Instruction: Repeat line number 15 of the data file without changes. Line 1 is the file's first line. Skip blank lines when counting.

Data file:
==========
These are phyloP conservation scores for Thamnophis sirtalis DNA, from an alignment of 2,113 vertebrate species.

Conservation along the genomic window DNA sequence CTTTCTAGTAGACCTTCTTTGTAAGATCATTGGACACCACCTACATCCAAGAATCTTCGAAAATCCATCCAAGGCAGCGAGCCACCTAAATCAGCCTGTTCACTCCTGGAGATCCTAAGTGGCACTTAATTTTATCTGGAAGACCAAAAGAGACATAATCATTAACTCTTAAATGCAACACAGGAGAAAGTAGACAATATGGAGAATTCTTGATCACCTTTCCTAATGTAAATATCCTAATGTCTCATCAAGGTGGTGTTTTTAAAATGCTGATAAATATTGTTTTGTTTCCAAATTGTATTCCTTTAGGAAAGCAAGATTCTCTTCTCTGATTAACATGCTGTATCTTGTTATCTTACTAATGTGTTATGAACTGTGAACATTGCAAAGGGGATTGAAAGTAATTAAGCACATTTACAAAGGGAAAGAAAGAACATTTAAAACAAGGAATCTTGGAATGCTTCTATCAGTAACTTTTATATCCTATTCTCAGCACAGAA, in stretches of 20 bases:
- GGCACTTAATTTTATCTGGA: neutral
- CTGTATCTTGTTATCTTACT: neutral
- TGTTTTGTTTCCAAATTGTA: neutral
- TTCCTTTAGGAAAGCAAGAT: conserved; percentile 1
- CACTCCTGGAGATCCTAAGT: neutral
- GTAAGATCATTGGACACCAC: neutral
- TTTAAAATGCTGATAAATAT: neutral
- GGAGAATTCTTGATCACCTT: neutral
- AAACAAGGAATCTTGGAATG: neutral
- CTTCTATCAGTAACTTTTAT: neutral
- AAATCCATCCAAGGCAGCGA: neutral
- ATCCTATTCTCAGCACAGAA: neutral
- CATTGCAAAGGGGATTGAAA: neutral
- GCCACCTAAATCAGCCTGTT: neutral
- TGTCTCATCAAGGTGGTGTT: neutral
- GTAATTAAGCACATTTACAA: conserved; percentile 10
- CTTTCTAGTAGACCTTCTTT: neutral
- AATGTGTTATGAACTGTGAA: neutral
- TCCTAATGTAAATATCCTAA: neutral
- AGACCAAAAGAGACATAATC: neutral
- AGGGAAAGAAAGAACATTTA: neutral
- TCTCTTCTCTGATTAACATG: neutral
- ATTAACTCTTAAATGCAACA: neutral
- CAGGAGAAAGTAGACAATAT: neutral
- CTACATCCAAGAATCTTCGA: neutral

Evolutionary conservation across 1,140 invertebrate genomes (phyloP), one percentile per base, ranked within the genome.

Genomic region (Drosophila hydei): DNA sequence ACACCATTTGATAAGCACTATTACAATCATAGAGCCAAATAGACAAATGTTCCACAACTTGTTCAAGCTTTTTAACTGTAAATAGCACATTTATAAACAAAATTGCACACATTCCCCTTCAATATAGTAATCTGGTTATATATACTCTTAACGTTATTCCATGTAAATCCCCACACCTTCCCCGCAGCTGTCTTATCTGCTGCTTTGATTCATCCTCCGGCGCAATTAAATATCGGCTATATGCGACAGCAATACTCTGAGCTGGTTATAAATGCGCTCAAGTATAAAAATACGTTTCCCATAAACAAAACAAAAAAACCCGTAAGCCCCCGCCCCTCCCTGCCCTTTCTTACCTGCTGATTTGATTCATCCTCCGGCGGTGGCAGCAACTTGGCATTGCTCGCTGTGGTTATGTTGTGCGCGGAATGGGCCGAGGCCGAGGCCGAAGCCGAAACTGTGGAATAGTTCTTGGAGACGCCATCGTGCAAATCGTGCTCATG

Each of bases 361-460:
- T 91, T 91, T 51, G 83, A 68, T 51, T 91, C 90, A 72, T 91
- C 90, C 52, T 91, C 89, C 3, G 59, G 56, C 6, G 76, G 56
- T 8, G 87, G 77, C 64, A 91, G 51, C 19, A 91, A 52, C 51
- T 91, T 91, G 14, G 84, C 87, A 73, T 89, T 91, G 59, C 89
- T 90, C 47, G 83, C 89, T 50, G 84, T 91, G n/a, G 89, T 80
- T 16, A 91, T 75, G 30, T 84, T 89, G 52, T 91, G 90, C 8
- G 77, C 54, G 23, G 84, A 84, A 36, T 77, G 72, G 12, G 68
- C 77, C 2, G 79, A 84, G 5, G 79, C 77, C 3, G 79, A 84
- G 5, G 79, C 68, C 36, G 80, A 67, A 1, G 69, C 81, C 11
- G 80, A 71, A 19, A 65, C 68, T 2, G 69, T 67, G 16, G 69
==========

- CATTGCAAAGGGGATTGAAA: neutral